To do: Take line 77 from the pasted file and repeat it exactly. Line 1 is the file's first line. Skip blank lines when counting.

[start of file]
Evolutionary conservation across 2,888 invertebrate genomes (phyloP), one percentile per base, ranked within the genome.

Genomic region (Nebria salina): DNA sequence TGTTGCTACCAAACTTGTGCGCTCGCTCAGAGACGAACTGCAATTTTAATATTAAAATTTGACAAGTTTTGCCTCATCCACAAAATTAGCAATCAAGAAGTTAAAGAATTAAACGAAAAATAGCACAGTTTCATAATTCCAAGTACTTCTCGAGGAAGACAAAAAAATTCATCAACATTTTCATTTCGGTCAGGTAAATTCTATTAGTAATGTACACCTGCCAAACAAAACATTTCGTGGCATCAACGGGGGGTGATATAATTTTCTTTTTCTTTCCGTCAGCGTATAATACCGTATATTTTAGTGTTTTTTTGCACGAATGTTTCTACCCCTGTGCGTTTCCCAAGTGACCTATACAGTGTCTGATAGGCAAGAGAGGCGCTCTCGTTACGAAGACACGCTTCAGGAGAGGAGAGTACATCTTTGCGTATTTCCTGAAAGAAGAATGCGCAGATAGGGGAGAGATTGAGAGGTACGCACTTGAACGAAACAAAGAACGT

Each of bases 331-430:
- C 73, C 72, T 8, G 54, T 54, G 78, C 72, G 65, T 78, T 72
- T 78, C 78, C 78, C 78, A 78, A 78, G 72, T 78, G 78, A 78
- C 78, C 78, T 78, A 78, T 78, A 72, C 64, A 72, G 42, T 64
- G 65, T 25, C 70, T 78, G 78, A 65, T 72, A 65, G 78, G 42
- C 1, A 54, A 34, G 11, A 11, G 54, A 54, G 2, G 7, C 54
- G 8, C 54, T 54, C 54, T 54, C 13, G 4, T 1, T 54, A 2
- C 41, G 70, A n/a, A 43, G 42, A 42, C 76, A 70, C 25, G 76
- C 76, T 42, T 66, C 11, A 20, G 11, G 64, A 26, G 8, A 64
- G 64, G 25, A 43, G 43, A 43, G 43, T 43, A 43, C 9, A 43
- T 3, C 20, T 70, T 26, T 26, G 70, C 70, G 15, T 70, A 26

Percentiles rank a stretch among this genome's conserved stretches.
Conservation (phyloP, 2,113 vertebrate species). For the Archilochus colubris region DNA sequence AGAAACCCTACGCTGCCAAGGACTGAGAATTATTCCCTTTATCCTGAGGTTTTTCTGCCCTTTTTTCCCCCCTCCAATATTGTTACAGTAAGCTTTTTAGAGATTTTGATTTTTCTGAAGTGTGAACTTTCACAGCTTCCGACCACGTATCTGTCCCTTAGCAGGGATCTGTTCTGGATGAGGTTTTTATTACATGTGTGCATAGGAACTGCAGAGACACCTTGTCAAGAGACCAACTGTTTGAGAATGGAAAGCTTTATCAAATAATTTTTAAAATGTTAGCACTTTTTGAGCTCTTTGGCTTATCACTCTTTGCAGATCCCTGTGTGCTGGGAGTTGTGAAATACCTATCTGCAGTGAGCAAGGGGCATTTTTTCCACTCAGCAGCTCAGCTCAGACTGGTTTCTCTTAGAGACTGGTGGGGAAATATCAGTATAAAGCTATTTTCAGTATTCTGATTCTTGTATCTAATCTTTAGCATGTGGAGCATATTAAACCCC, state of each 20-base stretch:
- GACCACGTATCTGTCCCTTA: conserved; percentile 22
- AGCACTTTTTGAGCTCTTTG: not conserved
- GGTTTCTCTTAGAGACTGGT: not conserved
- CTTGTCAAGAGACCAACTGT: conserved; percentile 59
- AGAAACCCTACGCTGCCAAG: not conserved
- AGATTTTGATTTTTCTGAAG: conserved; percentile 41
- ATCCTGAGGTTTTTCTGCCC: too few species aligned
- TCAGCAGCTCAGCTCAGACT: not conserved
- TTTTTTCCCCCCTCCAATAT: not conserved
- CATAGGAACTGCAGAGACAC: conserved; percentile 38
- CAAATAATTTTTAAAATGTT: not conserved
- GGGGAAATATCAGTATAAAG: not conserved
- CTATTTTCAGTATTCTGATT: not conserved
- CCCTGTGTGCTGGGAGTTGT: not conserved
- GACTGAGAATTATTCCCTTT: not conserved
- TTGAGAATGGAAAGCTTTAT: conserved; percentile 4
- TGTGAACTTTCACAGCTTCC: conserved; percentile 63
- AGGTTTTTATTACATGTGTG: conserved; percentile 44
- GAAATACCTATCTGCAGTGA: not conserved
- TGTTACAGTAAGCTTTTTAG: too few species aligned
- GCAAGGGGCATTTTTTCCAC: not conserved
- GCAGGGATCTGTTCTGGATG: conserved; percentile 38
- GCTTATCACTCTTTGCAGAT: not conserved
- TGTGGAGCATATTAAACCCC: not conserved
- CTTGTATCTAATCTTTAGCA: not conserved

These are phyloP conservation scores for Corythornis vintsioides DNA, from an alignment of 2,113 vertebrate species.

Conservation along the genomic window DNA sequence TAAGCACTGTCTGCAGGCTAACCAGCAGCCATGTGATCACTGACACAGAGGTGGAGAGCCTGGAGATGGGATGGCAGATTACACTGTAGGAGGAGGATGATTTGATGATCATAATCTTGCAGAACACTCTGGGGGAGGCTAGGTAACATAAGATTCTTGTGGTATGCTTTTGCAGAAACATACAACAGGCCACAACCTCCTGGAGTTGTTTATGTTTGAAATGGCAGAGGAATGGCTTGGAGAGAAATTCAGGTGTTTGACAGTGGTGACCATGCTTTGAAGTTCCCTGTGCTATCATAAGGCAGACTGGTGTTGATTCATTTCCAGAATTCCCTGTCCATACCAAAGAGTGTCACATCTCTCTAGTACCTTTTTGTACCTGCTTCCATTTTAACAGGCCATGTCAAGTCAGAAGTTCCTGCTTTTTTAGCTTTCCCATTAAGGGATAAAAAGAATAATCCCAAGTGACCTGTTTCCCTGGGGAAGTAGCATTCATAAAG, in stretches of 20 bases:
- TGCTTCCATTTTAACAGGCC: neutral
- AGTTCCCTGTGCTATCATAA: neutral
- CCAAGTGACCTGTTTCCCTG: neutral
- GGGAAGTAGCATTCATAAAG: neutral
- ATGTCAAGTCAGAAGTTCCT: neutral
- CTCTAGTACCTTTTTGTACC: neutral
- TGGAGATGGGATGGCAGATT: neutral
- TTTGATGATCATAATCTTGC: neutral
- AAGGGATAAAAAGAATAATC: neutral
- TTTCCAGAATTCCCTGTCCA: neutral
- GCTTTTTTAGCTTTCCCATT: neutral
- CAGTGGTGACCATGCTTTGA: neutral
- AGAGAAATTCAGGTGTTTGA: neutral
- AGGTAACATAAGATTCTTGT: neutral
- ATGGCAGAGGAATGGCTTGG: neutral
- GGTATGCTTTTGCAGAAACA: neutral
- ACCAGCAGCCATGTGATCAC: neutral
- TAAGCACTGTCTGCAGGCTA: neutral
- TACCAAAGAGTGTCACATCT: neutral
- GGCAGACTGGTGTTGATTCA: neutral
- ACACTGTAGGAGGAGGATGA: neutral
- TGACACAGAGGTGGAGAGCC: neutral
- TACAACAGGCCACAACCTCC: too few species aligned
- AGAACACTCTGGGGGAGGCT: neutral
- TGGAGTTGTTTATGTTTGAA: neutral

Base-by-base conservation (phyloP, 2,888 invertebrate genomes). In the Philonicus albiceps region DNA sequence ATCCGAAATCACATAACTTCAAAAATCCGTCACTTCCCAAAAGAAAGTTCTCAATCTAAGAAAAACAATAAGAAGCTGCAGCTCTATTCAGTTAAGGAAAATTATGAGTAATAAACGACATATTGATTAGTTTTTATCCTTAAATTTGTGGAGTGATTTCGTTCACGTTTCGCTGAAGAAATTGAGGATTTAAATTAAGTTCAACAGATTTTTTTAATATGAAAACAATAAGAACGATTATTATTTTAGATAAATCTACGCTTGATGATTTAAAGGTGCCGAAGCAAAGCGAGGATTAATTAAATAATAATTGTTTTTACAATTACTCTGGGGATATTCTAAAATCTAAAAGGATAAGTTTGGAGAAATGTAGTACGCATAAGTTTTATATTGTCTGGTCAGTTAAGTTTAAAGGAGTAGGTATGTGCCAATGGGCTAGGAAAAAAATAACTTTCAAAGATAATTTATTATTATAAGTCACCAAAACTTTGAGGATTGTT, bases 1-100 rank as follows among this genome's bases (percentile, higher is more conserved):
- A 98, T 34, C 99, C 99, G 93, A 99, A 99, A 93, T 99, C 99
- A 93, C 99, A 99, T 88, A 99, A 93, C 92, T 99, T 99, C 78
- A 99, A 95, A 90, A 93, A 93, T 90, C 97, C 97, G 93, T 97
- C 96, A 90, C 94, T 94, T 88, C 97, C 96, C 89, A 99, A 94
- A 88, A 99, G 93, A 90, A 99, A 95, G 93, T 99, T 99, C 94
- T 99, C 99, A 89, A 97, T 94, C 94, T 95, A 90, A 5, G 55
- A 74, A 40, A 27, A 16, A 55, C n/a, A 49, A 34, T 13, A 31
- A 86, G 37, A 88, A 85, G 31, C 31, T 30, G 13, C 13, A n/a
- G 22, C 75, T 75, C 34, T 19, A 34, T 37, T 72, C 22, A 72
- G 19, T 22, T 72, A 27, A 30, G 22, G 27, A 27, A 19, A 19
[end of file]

- G 22, C 75, T 75, C 34, T 19, A 34, T 37, T 72, C 22, A 72